This section of the Death Railway was particularly difficult to build as it was the largest rock cutting on the railway. It was still very remote and the labourers and POW lacked proper construction tools.
Treatment of the labourers and POW was harsh and in the 12 weeks it took to build just this section of the railway, 69 men were beaten to death and many more were to die of cholera, dysentery, starvation and exhaustion.
Hellfire Pass Memorial Museum and Walking Trail
In the 1980s, a handful of Australian survivors rediscovered the overgrown Hellfire Pass section of the route and campaigned to turn it into a memorial.
The Memorial Museum at Hellfire Pass was built by the Office of Australian War Graves in a joint project between the Australian and Thai Governments.
We arrived at the museum right on opening time at 9am. We knew that this was a popular destination for tour groups travelling from Kanchanaburi or Bangkok. This enabled us to be able to wander around the exhibits with minimal disruption from other patrons.
Upon entry, you are given a portable audio guide and headphones. This is something we would definitely recommend you do. There are corresponding numbers to press as you wander around. This gives you an amazing account of what you are looking at and also commentary from actual surviving POW. This was particularly prevalent when we went on the Walking Trail.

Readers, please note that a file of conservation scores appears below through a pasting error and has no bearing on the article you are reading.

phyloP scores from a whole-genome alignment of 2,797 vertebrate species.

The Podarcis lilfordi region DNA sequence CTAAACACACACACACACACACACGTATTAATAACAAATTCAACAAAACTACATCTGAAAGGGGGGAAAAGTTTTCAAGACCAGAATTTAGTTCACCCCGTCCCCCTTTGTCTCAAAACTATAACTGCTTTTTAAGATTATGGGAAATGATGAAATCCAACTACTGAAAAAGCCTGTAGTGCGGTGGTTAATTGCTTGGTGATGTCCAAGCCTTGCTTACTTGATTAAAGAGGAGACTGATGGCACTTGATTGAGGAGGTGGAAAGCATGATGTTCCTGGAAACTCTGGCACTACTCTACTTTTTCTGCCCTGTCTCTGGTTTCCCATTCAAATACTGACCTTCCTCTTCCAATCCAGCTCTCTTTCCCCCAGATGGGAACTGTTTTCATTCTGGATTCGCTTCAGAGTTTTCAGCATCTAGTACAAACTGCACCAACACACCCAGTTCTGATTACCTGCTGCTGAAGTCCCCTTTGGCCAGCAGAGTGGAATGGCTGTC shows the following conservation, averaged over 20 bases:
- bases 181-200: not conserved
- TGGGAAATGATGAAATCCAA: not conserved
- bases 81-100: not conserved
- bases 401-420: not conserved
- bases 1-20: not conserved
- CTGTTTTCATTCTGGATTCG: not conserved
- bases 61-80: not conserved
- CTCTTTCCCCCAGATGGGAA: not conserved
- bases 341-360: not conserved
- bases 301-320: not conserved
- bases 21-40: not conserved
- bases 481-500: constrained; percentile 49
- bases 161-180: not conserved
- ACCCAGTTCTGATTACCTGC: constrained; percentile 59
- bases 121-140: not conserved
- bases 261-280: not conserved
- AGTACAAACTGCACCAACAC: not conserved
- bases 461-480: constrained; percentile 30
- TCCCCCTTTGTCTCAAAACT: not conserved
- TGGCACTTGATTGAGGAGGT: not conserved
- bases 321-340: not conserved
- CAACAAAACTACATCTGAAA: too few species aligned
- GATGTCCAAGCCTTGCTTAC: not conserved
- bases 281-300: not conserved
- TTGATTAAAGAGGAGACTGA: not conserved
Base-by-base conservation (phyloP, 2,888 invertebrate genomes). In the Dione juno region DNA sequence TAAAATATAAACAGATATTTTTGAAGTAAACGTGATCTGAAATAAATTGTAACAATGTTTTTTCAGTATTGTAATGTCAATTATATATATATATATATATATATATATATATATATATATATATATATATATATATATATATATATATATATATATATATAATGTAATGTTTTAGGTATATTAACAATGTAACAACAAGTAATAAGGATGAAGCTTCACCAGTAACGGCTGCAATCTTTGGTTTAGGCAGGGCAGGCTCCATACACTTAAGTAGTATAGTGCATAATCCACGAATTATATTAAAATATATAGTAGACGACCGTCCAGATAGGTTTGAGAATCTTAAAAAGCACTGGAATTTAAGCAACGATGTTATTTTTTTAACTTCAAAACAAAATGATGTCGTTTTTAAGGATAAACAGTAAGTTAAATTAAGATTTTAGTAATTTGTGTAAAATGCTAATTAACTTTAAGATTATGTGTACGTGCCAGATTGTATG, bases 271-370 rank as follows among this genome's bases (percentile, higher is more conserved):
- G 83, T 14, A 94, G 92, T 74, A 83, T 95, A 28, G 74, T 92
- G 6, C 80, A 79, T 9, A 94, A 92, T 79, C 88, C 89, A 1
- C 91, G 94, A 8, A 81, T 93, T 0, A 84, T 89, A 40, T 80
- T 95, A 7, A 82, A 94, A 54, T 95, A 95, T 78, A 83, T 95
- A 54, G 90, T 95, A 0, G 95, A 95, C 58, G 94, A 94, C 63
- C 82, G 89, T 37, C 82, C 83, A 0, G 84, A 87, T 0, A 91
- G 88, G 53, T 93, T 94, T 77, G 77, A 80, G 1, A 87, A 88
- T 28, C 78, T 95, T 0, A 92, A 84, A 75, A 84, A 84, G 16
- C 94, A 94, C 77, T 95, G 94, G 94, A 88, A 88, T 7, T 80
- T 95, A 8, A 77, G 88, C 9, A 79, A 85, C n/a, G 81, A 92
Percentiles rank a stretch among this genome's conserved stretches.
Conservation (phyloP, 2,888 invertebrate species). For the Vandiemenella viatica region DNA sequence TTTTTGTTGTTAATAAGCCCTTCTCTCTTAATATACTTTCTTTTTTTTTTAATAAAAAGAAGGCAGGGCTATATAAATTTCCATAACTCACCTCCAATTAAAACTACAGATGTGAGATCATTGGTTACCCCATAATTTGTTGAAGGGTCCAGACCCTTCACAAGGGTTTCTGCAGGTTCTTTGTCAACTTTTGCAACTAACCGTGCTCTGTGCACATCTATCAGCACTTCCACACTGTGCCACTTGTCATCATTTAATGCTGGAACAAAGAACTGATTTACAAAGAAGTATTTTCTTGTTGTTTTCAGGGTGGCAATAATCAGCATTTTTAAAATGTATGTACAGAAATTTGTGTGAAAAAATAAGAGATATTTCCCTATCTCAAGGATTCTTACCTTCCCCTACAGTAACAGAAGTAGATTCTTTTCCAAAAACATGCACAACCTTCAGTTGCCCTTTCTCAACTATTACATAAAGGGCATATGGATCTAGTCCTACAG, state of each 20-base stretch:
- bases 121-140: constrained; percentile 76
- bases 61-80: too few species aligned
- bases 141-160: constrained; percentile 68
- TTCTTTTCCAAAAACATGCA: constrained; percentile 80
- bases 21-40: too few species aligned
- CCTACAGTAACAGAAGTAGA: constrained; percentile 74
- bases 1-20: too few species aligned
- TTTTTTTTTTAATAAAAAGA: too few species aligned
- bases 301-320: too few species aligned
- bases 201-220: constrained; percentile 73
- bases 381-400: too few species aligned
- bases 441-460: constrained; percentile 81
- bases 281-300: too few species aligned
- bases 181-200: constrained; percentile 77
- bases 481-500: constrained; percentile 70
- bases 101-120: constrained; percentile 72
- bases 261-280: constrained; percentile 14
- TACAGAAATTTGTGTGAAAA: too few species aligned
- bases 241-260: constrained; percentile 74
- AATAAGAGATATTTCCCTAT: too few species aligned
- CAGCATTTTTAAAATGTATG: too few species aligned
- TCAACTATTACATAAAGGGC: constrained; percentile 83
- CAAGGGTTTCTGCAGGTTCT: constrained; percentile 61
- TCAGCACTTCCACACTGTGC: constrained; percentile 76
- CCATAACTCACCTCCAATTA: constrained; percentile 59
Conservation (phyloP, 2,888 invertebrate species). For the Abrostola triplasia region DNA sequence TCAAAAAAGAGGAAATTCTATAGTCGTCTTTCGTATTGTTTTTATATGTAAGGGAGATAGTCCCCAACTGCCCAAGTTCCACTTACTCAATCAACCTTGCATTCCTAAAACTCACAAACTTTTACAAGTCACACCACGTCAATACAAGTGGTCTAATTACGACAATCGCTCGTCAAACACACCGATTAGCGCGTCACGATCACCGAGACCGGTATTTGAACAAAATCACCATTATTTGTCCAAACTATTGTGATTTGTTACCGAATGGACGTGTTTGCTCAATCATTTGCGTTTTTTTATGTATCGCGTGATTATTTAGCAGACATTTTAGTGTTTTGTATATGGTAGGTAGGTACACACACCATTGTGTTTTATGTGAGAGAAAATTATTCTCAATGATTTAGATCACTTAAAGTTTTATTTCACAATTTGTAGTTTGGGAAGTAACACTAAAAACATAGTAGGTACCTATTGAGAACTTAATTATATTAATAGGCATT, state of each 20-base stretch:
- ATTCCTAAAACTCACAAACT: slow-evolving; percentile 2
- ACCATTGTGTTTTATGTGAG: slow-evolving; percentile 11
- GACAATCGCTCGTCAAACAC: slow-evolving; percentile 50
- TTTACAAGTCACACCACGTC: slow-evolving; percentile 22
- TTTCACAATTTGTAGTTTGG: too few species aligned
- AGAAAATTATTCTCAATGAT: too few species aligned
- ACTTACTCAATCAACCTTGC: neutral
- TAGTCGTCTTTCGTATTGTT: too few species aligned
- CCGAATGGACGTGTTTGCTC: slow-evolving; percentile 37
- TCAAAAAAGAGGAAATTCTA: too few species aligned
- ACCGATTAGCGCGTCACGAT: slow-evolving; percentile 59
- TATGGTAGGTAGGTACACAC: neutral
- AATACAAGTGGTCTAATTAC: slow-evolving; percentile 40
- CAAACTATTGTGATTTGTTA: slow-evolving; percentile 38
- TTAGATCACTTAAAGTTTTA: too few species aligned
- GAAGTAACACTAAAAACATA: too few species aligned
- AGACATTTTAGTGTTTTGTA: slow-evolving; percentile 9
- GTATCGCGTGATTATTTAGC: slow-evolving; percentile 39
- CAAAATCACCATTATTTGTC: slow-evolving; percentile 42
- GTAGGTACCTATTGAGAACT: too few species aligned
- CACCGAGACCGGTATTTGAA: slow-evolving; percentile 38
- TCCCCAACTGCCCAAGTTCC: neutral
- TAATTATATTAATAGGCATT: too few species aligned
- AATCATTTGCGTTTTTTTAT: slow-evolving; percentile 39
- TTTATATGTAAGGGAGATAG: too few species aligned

Inside, there are exhibitions telling the stories of the POW’s misery along with personal items like letters, clothes and tools. It covers the history of WWII in Asia beginning with the first attack by Japan in 1941.
The actual Hellfire Pass (Konyu Cutting) is a 250m walk from the museum. You need to wind your way down some well built wooden stairs and continue along a short distance until you come to the cutting.